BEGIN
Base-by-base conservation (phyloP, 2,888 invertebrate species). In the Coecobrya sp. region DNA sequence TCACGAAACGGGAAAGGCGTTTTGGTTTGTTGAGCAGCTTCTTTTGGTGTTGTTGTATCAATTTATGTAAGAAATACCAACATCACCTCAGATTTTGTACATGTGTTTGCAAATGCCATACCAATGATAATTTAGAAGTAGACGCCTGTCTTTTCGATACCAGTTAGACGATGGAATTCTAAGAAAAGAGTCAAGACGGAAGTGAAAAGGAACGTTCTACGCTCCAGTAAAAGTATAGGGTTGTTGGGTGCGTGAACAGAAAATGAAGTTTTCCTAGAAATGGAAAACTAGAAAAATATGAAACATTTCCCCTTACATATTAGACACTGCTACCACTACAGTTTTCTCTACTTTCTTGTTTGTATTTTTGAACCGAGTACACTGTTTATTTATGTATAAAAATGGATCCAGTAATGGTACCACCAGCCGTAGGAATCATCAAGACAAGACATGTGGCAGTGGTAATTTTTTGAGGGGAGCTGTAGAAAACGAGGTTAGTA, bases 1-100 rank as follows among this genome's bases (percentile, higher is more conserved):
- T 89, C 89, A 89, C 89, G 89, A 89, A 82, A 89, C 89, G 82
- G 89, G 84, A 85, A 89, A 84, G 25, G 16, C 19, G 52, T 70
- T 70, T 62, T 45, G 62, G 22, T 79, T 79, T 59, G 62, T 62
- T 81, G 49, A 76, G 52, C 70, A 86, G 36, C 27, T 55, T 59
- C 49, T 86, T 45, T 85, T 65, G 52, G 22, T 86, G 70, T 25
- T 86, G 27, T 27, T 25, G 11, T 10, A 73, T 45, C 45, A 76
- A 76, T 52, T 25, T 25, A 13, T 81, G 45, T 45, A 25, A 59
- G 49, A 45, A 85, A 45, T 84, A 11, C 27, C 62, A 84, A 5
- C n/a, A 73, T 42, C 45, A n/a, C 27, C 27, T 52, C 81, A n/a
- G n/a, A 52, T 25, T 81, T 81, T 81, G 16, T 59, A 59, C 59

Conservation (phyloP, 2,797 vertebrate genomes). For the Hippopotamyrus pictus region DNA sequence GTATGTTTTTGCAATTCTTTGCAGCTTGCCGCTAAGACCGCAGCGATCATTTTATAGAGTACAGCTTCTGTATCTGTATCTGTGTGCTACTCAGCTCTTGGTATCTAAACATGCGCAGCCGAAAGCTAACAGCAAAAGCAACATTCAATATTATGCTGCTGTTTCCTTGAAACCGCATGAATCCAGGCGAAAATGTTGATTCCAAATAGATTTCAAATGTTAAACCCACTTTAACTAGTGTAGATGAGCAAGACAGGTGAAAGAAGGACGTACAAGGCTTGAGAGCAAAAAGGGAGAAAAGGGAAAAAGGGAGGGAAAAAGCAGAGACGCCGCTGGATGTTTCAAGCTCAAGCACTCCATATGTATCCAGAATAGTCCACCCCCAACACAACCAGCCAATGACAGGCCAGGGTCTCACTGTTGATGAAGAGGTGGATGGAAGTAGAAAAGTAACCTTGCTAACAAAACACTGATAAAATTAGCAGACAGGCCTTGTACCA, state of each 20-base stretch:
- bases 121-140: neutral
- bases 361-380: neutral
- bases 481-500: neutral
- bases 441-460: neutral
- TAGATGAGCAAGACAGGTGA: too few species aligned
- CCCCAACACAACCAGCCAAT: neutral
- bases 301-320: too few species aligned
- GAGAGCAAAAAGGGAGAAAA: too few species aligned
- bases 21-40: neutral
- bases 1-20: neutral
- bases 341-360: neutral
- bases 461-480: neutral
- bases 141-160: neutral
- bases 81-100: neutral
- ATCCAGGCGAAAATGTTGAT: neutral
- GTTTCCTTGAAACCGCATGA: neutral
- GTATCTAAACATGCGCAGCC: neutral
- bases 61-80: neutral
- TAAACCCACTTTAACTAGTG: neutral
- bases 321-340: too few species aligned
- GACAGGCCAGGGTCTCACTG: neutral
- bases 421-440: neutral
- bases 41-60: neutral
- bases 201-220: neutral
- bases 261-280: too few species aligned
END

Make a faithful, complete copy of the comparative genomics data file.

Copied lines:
Base-by-base conservation (phyloP, 2,888 invertebrate species). In the Coecobrya sp. region DNA sequence TCACGAAACGGGAAAGGCGTTTTGGTTTGTTGAGCAGCTTCTTTTGGTGTTGTTGTATCAATTTATGTAAGAAATACCAACATCACCTCAGATTTTGTACATGTGTTTGCAAATGCCATACCAATGATAATTTAGAAGTAGACGCCTGTCTTTTCGATACCAGTTAGACGATGGAATTCTAAGAAAAGAGTCAAGACGGAAGTGAAAAGGAACGTTCTACGCTCCAGTAAAAGTATAGGGTTGTTGGGTGCGTGAACAGAAAATGAAGTTTTCCTAGAAATGGAAAACTAGAAAAATATGAAACATTTCCCCTTACATATTAGACACTGCTACCACTACAGTTTTCTCTACTTTCTTGTTTGTATTTTTGAACCGAGTACACTGTTTATTTATGTATAAAAATGGATCCAGTAATGGTACCACCAGCCGTAGGAATCATCAAGACAAGACATGTGGCAGTGGTAATTTTTTGAGGGGAGCTGTAGAAAACGAGGTTAGTA, bases 1-100 rank as follows among this genome's bases (percentile, higher is more conserved):
- T 89, C 89, A 89, C 89, G 89, A 89, A 82, A 89, C 89, G 82
- G 89, G 84, A 85, A 89, A 84, G 25, G 16, C 19, G 52, T 70
- T 70, T 62, T 45, G 62, G 22, T 79, T 79, T 59, G 62, T 62
- T 81, G 49, A 76, G 52, C 70, A 86, G 36, C 27, T 55, T 59
- C 49, T 86, T 45, T 85, T 65, G 52, G 22, T 86, G 70, T 25
- T 86, G 27, T 27, T 25, G 11, T 10, A 73, T 45, C 45, A 76
- A 76, T 52, T 25, T 25, A 13, T 81, G 45, T 45, A 25, A 59
- G 49, A 45, A 85, A 45, T 84, A 11, C 27, C 62, A 84, A 5
- C n/a, A 73, T 42, C 45, A n/a, C 27, C 27, T 52, C 81, A n/a
- G n/a, A 52, T 25, T 81, T 81, T 81, G 16, T 59, A 59, C 59

Conservation (phyloP, 2,797 vertebrate genomes). For the Hippopotamyrus pictus region DNA sequence GTATGTTTTTGCAATTCTTTGCAGCTTGCCGCTAAGACCGCAGCGATCATTTTATAGAGTACAGCTTCTGTATCTGTATCTGTGTGCTACTCAGCTCTTGGTATCTAAACATGCGCAGCCGAAAGCTAACAGCAAAAGCAACATTCAATATTATGCTGCTGTTTCCTTGAAACCGCATGAATCCAGGCGAAAATGTTGATTCCAAATAGATTTCAAATGTTAAACCCACTTTAACTAGTGTAGATGAGCAAGACAGGTGAAAGAAGGACGTACAAGGCTTGAGAGCAAAAAGGGAGAAAAGGGAAAAAGGGAGGGAAAAAGCAGAGACGCCGCTGGATGTTTCAAGCTCAAGCACTCCATATGTATCCAGAATAGTCCACCCCCAACACAACCAGCCAATGACAGGCCAGGGTCTCACTGTTGATGAAGAGGTGGATGGAAGTAGAAAAGTAACCTTGCTAACAAAACACTGATAAAATTAGCAGACAGGCCTTGTACCA, state of each 20-base stretch:
- bases 121-140: neutral
- bases 361-380: neutral
- bases 481-500: neutral
- bases 441-460: neutral
- TAGATGAGCAAGACAGGTGA: too few species aligned
- CCCCAACACAACCAGCCAAT: neutral
- bases 301-320: too few species aligned
- GAGAGCAAAAAGGGAGAAAA: too few species aligned
- bases 21-40: neutral
- bases 1-20: neutral
- bases 341-360: neutral
- bases 461-480: neutral
- bases 141-160: neutral
- bases 81-100: neutral
- ATCCAGGCGAAAATGTTGAT: neutral
- GTTTCCTTGAAACCGCATGA: neutral
- GTATCTAAACATGCGCAGCC: neutral
- bases 61-80: neutral
- TAAACCCACTTTAACTAGTG: neutral
- bases 321-340: too few species aligned
- GACAGGCCAGGGTCTCACTG: neutral
- bases 421-440: neutral
- bases 41-60: neutral
- bases 201-220: neutral
- bases 261-280: too few species aligned